“Apple no longer invents, it has lost its ability to innovate and no longer has the vision to be a driver for the high-tech market”. Over the last few years, what you have just read is a point of view which is widely agreed on among analysts and sector experts, with particular reference to the production of brand-new devices, summing up the changes that the company has undergone in the passage from Steve Jobs to Tim Cook. The ex-head of distribution, who struck Jobs for his ability to optimise internal resources, thus increasing profits, is leading the company towards new horizons. Synonymous with innovation - and often with revolution - in its proposing of objects capable of having an impact on our daily lives, often changing approaches and simplifying processes, Apple seems to be losing ground to its rivals in its most profitable segment.
Recent presentations of smartphones which are the iPhone’s competitors in its market segment have demonstrated how Samsung and Huawei are continuing to concentrate on the evolution of the camera, on processing power, on more powerful batteries and on the development of artificial intelligence, area in which from certain points of view, Apple can only follow. But on analysing the most recent moves by the company, the sensation is that instead, the game is being played on different levels, with the Asians fighting for an objective which the Californians are only relatively interested in (also because in terms of sales, despite a slight fall in the last trimester, the iPhone is still unbeatable), as the objectives in question are completely different.
The low-key launch of the latest iPad Air, iPad Mini and AirPods and the presentation in grand style at the Steve Jobs Theater of Apple TV+, Apple Arcade, Apple News+ and Apple Card are a symbol of the new direction being taken by Cupertino, which is no longer focused exclusively on hardware, but is clearly concentrated on services. The change in direction is the result of efforts over the last few years, with the development of the design of the iPhone X running parallel to that of an ecosystem which is unrivalled in the technology market. There are plenty of reasons for this change in direction, beginning with a question of economics, because while sales of the iPhone remain the most important source of profit for the company, the 15% fall in income recorded in the last trimester of 2018 (due to the crisis in the Chinese market and the postponement of the availability of the iPhone XR) is countered by the sharp increase in turnover from services, which in the same financial statements were the source of profits to the tune of 10.8 billion dollars.
Apple’s project is to double its business in this field, widening the coverage of sectors which until now remained unexplored and refining those which are already available. Thus, with video streaming services, as well as those dedicated to video games, joining Apple Music, iCloud and Apple Pay, the ecosystem is assuming the form of an octopus with long tentacles, capable of satisfying the many wide-ranging requirements of users. The idea is to introduce and establish these latest projects in the world of Apple, offering a range of different proposals capable of attracting the interest of the entire family. The plan is supported by an essential and unique element: a base of 1.4 billion Apple device owners (of which approximately 900 million have iPhones) supplied with the access to a made-to-measure world which Cupertino intends building around them. A space which as well as already seeming familiar should also be safe, as demonstrated by the continuous references to data protection and encrypted communication promised by Cook during the last event.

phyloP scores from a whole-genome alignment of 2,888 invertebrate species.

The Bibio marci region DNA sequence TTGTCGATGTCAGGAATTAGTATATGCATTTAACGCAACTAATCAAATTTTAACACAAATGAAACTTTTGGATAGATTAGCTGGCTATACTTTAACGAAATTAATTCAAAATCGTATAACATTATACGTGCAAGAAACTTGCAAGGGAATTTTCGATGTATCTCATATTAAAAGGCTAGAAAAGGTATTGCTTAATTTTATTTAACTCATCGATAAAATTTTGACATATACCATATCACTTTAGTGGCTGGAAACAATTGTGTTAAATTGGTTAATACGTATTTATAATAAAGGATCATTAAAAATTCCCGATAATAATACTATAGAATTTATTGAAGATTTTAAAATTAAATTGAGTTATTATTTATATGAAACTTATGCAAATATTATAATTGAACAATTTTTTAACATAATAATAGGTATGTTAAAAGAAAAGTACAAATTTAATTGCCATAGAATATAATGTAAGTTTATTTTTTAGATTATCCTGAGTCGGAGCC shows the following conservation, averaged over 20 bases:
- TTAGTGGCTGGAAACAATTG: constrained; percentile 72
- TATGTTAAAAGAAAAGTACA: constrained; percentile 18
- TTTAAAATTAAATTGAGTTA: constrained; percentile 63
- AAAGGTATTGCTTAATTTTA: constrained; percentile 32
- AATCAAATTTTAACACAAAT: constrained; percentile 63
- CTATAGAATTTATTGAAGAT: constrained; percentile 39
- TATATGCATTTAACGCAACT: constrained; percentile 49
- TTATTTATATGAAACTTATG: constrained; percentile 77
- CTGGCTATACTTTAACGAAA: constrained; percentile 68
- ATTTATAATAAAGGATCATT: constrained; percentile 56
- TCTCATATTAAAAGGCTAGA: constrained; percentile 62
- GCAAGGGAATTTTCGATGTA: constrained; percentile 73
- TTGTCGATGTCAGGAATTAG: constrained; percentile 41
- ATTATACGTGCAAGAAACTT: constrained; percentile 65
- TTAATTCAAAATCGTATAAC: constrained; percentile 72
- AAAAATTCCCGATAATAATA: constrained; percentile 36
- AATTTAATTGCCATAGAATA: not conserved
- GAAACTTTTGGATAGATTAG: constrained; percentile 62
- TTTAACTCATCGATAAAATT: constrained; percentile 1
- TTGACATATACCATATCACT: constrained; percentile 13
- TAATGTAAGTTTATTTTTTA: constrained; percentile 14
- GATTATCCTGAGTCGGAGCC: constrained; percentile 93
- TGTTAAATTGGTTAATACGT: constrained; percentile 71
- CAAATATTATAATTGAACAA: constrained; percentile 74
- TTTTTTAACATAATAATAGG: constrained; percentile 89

Of course, it will not be easy to challenge Netflix and Amazon Prime, also because apart from the important stars who have already joined its project, until now what Apple has invested is nothing compared to the 13 billion dollars spent by the Reed Hastings platform for the production and acquisition of content. The lack of a published launch date and service cost, which is also the case for the video game platform Arcade, is making it impossible to fully analyse the potential of the new services which have inaugurated the new life of Apple, despite stifling the enthusiasm of analysts. It should also be remembered that the future of the company also rests on the first credit card launched on the market and destined to have an immediate impact, above all in the United States, where the use of cards is unequalled anywhere else in the world, and where digital payment is by now a consolidated reality.